The AMC2166AS doesn't do very much to set itself apart from other microwaves with its features, either. When the price of a countertop microwave creeps up above $200, you'll often find that it comes with convection cooking, inverter technology, or some other high-end, showcase feature. Not so with the Amana. In essence, it's a very standard microwave, albeit a large-sized one that cooks at a very high wattage. This puts Amana in the tricky position of justifying the AMC2166AS as a worthy upgrade from machines that you can get for half the cost, or even less. If you take a look at the product page on Amana's site, you can see the company stretching -- the "key features" of the AMC2166AS include its rotating turntable, the fact that it has buttons, and its "Cooking Complete Reminder," which is just another way of saying that it beeps when it's finished cooking your food.

That said, the AMC2166AS definitely has some features to be proud of. Every microwave has a popcorn preset, but Amana honestly blew me away with how well its machine performs (more on that in just a bit). I also appreciated that I was able to easily program up to three "favorites" -- basically just my own custom-defined presets -- into the microwave. These would be especially helpful for oft-used recipes that require lengthy cook times and/or specific power settings. With the AMC2166AS, you can just key those settings in once and save them as a favorite, and from then on, you'll be able to cook with those specific settings at the touch of a button. By the way, the ability to save your own presets isn't mentioned anywhere on the Amana Web site. I guess it just needed more room to talk about the fact that the turntable turns.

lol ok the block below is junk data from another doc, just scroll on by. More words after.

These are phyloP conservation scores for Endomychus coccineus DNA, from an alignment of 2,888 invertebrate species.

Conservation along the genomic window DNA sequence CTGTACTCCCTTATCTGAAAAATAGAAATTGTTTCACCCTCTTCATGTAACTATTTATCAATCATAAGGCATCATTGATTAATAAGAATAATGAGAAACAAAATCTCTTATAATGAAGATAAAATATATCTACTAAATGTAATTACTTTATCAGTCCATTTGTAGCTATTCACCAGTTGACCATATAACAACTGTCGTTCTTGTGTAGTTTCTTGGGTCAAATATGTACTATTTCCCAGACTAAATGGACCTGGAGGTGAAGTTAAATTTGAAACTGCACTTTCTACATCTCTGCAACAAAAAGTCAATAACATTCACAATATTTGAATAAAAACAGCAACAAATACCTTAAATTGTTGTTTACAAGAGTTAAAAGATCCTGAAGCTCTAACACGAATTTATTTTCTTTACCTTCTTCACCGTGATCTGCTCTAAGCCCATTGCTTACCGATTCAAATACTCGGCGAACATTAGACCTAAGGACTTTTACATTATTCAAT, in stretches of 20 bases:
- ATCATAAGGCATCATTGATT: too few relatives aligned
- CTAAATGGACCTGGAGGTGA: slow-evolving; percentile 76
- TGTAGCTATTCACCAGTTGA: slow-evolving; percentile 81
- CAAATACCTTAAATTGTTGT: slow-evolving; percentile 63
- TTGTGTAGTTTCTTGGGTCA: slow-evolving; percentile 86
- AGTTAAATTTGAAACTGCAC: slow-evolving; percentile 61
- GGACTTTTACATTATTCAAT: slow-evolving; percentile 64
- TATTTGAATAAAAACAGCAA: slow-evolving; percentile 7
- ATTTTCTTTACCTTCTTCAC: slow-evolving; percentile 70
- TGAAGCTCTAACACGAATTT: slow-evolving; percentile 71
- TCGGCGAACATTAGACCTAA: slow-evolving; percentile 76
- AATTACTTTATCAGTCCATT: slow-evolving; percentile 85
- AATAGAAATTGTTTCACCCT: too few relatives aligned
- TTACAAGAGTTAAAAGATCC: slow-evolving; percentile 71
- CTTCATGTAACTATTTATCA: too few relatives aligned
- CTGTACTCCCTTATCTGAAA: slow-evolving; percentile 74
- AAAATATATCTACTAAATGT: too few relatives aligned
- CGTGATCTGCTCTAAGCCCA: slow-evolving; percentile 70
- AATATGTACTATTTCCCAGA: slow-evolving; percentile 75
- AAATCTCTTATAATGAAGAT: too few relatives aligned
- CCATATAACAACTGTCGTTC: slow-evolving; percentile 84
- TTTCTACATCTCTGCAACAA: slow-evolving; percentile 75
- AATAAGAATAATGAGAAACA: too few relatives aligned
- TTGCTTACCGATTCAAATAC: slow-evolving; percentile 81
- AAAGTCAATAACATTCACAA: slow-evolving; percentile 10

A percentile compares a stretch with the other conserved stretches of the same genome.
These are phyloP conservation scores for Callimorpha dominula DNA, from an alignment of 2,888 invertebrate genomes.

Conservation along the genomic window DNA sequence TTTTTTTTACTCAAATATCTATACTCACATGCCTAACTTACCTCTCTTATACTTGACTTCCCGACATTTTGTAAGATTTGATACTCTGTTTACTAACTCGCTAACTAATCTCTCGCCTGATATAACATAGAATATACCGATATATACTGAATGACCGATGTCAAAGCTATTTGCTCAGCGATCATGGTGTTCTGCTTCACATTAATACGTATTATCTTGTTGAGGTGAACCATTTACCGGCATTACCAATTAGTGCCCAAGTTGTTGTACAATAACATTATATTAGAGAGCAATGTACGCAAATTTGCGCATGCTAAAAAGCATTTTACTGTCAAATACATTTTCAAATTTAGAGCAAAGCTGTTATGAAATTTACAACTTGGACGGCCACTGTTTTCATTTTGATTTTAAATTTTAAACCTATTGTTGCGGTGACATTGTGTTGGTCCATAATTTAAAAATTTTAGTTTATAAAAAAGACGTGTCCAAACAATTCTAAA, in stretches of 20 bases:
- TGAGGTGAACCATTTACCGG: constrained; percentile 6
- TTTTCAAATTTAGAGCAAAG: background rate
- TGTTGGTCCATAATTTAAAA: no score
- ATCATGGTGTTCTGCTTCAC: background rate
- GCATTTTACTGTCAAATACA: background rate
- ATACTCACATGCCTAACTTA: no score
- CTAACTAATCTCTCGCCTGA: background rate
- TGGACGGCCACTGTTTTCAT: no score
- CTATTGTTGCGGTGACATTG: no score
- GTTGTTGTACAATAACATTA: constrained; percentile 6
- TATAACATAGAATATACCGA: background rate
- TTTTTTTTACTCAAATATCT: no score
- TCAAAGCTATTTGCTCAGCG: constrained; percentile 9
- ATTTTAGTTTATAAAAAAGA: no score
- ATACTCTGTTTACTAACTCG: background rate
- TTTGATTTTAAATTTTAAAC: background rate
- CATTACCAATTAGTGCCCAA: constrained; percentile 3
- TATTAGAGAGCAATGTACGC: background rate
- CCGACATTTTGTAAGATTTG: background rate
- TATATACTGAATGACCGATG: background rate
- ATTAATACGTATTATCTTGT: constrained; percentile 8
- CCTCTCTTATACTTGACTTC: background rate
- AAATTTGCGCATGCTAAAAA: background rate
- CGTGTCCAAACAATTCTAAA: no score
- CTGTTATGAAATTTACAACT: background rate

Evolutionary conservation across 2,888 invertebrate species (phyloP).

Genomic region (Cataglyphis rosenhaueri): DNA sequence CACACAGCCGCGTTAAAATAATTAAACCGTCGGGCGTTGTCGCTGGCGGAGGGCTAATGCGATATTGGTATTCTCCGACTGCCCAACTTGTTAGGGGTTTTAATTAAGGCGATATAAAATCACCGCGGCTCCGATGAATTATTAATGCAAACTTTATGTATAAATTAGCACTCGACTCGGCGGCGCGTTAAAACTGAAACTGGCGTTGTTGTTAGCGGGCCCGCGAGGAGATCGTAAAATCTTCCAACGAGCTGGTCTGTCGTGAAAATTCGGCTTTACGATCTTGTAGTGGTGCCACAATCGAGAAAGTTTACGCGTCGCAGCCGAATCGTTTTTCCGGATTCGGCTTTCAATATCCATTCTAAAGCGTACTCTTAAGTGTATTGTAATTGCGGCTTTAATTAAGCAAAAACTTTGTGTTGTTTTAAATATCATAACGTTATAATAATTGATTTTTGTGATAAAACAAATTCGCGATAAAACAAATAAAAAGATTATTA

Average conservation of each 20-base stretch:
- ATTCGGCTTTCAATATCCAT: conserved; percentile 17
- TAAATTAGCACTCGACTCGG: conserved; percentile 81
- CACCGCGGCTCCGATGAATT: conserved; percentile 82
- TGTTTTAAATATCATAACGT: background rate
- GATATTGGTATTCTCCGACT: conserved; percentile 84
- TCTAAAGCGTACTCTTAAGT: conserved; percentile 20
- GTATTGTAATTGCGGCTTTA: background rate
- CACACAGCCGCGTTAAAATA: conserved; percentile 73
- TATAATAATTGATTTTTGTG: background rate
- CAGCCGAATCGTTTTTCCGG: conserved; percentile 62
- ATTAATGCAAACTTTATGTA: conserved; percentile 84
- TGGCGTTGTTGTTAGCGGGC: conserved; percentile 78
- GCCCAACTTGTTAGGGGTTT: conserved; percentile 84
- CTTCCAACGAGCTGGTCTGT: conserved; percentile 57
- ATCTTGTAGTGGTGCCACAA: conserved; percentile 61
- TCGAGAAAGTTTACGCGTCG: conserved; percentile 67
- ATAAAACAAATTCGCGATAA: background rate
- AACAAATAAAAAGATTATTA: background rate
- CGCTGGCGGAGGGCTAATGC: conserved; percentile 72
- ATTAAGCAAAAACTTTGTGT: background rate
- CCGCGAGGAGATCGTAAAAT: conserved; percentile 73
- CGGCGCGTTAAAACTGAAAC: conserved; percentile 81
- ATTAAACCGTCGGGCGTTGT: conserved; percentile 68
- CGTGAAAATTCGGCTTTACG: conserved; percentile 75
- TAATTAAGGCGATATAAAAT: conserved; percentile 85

With sensor cooking, you won't have to set a cook time -- the microwave will decide when things are ready to eat. Ry Crist/CNET

Additionally, the AMC2166AS is equipped with moisture sensors that come into play when you're using the fresh veggies, frozen veggies, or dinner plate presets. These sensors will detect moisture as it evaporates out of the food you're heating up, and then use that information to calculate when to stop cooking. This means that you won't even need to think about how long to cook the dish for -- the microwave will take care of that for you.

We saw these kinds of sensors in the Panasonic and Whirlpool microwaves that we tested, as well, and found that their performance was hit and miss. In the Amana's case, I tested it out with frozen potatoes and fresh baby carrots, and found that both came out fully cooked, if not a slight bit overcooked. With certain foods, it might be a slightly imperfect feature, but it's still nice to have.